Fiscal Decentralisation – learning objectives

Day 4 of the Face-to-Face Meeting: Learning Objectives and Expected Results

Intergovernmental Fiscal Transfer Schemes

Intergovernmental fiscal transfer schemes (IGFTS) are a cornerstone of multi-level governance systems in many countries. Often they constitute the bulk of a subnational government’s total resources. Transfers are a sensitive fiscal instrument where several design elements need to be brought in line in order to achieve the desired outcome.

There are several important economic objectives for transfers: to correct vertical imbalances in revenues between central government and subnational governments arising from the distribution of tax powers and expenditure responsibilities; to correct horizontal imbalances due to different needs, costs or levels of fiscal capacity; and to address inter-jurisdictional spillovers (externalities), which may otherwise lead to under-provision of public goods. Grants, through a series of conditionalities, are also used to signal spending priorities in areas where the central government cannot intervene directly; this creates a tension between local autonomy and national development objectives.
SDC supports a series of countries around the world for a strengthening of their intergovernmental fiscal transfer systems. This requires taking a deeper look at the relevant implementation experience in an area of high potential future demand. To this end, Day 4 of the F2F is devoted to this critical topic which is being addressed through in-depth discussion and peer-to-peer exchange.
To this end, the sessions are organized into four thematic areas:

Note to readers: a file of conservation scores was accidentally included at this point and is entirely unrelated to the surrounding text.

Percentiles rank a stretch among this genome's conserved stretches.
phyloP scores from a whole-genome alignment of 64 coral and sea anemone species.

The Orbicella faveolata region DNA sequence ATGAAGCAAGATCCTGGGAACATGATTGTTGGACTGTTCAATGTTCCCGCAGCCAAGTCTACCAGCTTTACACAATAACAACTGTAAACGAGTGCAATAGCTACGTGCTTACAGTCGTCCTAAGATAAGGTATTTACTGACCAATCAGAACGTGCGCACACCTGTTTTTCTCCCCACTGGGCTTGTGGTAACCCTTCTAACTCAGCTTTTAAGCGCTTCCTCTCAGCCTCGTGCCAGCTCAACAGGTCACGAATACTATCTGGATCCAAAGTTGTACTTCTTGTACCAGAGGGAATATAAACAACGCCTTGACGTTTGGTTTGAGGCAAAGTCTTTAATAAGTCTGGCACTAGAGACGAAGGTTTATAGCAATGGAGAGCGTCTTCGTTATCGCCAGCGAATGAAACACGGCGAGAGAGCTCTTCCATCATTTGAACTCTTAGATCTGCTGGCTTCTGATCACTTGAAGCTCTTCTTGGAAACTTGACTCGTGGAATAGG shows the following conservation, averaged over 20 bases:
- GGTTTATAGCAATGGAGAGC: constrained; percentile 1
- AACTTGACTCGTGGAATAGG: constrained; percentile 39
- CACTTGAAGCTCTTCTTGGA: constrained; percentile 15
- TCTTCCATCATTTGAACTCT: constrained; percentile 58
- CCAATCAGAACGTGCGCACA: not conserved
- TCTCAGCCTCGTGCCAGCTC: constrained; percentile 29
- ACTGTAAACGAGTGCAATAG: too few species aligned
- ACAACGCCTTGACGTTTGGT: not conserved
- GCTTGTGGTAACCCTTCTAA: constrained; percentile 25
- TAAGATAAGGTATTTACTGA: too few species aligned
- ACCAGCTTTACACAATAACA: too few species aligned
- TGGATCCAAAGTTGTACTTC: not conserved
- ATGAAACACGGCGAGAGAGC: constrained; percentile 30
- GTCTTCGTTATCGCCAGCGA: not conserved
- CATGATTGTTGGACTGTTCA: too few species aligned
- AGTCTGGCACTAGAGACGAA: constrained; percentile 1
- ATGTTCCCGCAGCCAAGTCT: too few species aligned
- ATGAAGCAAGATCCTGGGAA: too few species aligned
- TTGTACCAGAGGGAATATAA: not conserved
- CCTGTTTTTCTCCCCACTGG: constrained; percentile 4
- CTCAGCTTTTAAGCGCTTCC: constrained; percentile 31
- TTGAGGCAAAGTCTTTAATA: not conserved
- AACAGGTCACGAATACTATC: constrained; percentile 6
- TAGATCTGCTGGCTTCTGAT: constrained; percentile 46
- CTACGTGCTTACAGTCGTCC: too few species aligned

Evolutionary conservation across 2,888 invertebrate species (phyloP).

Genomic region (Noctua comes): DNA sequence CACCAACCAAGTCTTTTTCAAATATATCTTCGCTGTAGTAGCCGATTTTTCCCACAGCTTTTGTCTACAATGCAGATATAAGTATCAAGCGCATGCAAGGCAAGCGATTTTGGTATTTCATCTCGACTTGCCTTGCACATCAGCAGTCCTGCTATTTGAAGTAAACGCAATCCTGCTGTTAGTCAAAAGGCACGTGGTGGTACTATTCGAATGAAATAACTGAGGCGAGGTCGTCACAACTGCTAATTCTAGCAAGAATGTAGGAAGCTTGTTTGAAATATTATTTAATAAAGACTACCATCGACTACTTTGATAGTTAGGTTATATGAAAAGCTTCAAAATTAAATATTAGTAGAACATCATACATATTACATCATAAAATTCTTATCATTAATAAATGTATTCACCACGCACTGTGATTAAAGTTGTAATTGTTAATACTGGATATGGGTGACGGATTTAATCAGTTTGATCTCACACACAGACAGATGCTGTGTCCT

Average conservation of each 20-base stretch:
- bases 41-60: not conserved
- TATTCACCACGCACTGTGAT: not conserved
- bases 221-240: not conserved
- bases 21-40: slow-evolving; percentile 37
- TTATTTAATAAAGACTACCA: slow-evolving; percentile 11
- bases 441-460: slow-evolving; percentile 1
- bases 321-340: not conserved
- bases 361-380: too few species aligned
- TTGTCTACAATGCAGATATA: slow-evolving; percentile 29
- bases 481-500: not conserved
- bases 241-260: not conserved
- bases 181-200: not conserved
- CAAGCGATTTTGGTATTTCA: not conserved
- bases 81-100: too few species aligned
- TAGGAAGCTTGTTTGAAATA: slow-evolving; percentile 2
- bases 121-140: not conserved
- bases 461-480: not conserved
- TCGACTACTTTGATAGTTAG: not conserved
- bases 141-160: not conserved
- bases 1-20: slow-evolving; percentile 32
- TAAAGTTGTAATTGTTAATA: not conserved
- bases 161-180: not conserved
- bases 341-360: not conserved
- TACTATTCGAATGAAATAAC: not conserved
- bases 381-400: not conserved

1. a framing and introductory session;
  2. transfers in situations of conflict and fragility;
  3. implementation challenges; and
  4. a concluding session focused on the role of SDC.

 

1. Intergovernmental transfers – setting the frame

Learning objective. The session will provide the conceptual elements of intergovernmental transfers. This chiefly includes a summary of the varied objectives of transfers and the key design elements which need to go hand in hand. Key design options are, among others, rule–based functioning versus ad-hoc and discretion; unconditional versus conditional grants; and a series of horizontal allocation criteria which may include equalization and targeting (to territories or population groups, including gender aspects). This introductory session will also discuss recent trends in a field of evolving practice, where design elements are being adjusted according to varied circumstances and emerging evidence. Participants are also informed about the key messages of the DDLGN learning book with regards to international good practice in supporting transfers and possible SDC support.

Guiding questions:
  • What are the key messages of the learning book related to IGFTS and the role of SDC?
  • What are objectives of transfers and their key design elements?
  • What are major challenges, typical bottlenecks, and constraints for implementation?
  • What are international trends with regard to transfer schemes? How are donors positioned, and what are major trends in the development community?

Expected Results: Participants do have a conceptual frame regarding IGFTS that facilitates an informed discussion among peers about implementation experience.

2. Intergovernmental Transfers in Fragile and Conflict Situations

Learning Objective. This session deepens analysis on the particular features and challenges in contexts of fragile and conflict situations. In these settings “fiscal appeasement” takes a prominent role: resource distribution to subnational units and their supporting groups is done in an exchange for a commitment to not further deepen existing conflicts. Related, a key objective is to finance the public wage bill which often increases on accelerated pace in the absence of employment opportunities in the private sector. However management and decision-making on public employment is often done in a disjointed manner among central and subnational levels which further contributes to the fiscal cost. Transfer design in such contexts is therefore particularly complex and most likely needs to be done by sacrificing some of the well-established principles.